Unsplash: What is It and How Does It Work?
If you work with stock photos, you might already be aware of Unsplash, one of the largest and most popular sources of free online images. For those of you who are unfamiliar with the service, this explainer will walk you through what exactly Unsplash is and how it works.
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What is Unsplash and Who Uses It?
Founded in May 2013, Unsplash offers free pictures and images to the public that are uploaded by photographers from locations around the world, making this platform a powerful way to share your photography with a wide audience. While this provides an opportunity to get your photos into the public eye, Unsplash generally doesn’t pay photographers when their pictures or generated images are downloaded and used — most photographers agree to allow their photos to be used for free without permission (or attribution) for both commercial and non-commercial purposes.
For the end-user, it’s a great resource with millions of free images. This vast library of photos is easy to search, browse, download, and use for free, in most cases, even if it’s used to make money from using the images. Of course, personal use is also possible and Unsplash images can be used for social media and personal blogs.
Is Unsplash Really Free?
Most pictures and images that are shown on the Unsplash website really are free, within certain limits. Unlike many other online photography sources, Unsplash allows both commercial and personal use. There is no need to request permission before using images that have the standard Unsplash license.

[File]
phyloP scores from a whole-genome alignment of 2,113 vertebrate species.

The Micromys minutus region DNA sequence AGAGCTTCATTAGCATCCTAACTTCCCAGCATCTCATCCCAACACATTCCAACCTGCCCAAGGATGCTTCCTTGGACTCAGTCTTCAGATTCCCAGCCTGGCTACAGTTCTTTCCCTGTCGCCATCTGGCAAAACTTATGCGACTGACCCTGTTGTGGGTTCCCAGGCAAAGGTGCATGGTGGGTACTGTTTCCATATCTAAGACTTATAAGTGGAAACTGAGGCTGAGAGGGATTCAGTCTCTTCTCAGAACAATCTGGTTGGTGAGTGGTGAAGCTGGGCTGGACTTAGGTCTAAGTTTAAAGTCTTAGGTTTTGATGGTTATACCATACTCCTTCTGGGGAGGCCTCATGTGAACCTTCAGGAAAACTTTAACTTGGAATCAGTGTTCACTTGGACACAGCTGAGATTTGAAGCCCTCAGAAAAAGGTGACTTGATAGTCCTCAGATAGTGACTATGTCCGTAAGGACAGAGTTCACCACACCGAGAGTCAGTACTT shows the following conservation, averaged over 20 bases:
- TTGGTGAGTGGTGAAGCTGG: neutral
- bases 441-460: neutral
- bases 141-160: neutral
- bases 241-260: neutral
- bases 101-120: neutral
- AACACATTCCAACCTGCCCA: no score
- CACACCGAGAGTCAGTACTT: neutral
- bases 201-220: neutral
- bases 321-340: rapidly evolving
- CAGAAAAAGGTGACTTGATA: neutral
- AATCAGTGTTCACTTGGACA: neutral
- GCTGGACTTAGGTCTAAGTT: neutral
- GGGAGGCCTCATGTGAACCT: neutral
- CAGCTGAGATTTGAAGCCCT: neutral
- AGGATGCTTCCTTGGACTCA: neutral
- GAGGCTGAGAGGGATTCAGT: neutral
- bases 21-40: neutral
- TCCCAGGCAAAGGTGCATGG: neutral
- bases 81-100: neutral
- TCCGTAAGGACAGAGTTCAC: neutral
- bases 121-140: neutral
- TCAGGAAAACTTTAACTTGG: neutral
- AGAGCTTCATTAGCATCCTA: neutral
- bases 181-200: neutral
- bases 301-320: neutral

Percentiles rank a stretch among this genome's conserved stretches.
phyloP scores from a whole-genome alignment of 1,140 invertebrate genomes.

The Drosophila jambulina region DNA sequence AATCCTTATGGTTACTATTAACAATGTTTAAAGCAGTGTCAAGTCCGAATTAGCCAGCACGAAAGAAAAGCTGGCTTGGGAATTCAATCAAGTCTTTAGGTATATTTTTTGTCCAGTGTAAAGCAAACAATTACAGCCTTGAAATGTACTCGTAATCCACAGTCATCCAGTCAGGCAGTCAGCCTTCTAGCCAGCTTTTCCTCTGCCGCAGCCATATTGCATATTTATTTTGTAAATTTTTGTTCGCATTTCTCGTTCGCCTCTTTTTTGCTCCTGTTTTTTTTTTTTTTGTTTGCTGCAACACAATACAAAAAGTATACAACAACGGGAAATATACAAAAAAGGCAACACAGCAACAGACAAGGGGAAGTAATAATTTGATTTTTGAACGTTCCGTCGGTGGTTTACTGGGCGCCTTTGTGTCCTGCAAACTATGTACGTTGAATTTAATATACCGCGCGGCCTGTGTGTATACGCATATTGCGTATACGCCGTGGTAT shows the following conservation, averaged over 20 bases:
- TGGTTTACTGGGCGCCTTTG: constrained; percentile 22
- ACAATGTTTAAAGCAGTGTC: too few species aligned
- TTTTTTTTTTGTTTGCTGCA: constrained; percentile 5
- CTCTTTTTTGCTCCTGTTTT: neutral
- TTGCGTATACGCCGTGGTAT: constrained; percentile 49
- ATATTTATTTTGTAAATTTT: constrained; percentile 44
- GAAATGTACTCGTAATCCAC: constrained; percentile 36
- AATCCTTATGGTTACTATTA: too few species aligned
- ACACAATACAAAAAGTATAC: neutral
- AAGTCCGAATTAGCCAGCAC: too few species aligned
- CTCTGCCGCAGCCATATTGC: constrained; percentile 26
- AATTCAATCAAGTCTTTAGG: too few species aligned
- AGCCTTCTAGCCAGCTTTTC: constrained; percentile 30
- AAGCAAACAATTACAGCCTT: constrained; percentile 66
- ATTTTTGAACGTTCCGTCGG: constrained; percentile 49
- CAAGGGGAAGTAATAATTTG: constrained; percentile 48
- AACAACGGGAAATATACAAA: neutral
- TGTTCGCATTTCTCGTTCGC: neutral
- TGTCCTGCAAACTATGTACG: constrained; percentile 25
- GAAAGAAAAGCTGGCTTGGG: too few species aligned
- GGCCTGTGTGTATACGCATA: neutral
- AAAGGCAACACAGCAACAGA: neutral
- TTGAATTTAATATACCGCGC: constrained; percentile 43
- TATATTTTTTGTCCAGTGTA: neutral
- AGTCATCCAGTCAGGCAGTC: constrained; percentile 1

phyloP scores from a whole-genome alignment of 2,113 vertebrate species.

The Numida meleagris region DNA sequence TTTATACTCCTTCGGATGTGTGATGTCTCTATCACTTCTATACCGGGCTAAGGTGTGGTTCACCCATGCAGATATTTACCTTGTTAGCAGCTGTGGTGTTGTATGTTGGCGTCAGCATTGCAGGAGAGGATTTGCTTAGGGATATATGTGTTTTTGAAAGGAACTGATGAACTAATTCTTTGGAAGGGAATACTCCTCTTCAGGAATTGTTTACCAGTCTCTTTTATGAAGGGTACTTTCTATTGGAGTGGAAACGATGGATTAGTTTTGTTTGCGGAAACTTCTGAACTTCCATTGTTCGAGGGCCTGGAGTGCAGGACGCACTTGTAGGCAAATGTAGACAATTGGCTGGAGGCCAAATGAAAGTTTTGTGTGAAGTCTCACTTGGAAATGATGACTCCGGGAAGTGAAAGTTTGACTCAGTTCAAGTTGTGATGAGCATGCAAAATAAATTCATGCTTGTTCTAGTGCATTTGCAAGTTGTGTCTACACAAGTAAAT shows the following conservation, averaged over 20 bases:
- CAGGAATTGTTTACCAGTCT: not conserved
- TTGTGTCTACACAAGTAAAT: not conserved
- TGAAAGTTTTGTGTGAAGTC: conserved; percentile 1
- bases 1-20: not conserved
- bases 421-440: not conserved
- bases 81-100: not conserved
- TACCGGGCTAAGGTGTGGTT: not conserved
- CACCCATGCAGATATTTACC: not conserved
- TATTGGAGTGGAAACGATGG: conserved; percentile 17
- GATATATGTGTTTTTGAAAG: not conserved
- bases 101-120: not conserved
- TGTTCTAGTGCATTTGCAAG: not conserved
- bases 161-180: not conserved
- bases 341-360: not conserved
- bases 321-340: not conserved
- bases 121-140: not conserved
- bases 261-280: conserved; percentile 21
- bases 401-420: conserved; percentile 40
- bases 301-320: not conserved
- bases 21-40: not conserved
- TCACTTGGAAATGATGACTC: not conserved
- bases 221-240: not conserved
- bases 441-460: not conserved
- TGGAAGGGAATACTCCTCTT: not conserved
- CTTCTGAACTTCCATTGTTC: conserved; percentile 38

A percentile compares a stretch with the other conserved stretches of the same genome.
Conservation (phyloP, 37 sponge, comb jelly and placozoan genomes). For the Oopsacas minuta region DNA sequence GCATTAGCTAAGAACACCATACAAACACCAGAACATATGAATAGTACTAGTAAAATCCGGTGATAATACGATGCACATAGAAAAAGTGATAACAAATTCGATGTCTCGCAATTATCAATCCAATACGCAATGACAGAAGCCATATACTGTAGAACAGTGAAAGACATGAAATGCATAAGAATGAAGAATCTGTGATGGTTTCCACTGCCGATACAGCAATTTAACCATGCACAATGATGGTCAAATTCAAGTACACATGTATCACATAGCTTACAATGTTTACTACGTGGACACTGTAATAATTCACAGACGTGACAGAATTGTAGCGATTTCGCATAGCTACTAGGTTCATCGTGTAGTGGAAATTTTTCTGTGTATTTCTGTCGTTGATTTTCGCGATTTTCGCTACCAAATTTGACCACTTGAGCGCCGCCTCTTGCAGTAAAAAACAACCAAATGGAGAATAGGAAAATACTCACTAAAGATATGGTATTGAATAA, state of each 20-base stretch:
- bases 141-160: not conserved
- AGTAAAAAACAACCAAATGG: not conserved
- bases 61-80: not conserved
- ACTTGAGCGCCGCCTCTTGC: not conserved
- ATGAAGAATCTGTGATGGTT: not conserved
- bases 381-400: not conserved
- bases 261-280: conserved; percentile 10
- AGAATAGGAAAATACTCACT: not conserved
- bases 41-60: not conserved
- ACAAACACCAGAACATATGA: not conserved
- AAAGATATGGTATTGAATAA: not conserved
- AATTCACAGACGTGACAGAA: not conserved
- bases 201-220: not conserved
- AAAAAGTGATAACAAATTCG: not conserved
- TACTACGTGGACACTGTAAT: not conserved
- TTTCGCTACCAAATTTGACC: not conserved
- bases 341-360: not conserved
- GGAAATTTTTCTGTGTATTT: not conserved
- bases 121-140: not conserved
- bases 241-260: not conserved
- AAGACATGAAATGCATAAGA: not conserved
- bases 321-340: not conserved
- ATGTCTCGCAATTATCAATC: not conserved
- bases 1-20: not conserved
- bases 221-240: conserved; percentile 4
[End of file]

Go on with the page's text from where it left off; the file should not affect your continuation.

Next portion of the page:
Meanwhile, bloggers, social media creators, and news media get the benefit of a vast source of valuable images for free. This might sound like a problem for traditional stock photography websites. In truth, Unsplash is now owned by one of the largest and most respected sources of licensable stock photography, Getty Images, and getting paid for stock images is still a viable business model.
How Much do Unsplash+ Photographers Earn?
Unsplash downloads are free on the main website, but there is a member section called Unsplash+ where photographers can earn money for their work. Traditional stock image websites have multiple pay rates with complicated royalty systems that offer variable percentages based on a complex system that ranks the price according to the type and complexity of the photograph, along with other intangibles. It can be difficult to understand if you haven’t gone through the process before,
The description of the pay scale for Unsplash+ is greatly simplified, stating, “Rates for photos will range, on average, between $5 – $30 an image.” This is a one-time payment for each accepted photograph and there is no potential for future income from a royalty even if your photographs prove to be very popular.
Do I Need Releases from Models and Brands?
Given the free-to-use nature of photographs downloaded from Unsplash, you could mistakenly assume that there isn’t any need to worry about releases. That isn’t necessarily true. Unsplash requires photographers to agree that they have all necessary permissions and signed releases to authorize the free use of the images they upload to Unsplash.
This isn’t policed by Unsplash, however. For large and important projects, it’s best to ask for more details before using a photograph downloaded from Unsplash in high-profile, finished work. Unsplash states in a help article that the end-user is solely responsible to ensure there is no infringement of rights for a particular use, Unsplash goes on to advise that you ask people and brands for permission if you are uncertain that your usage is legal, adding a little uncertainty for both photographers and users.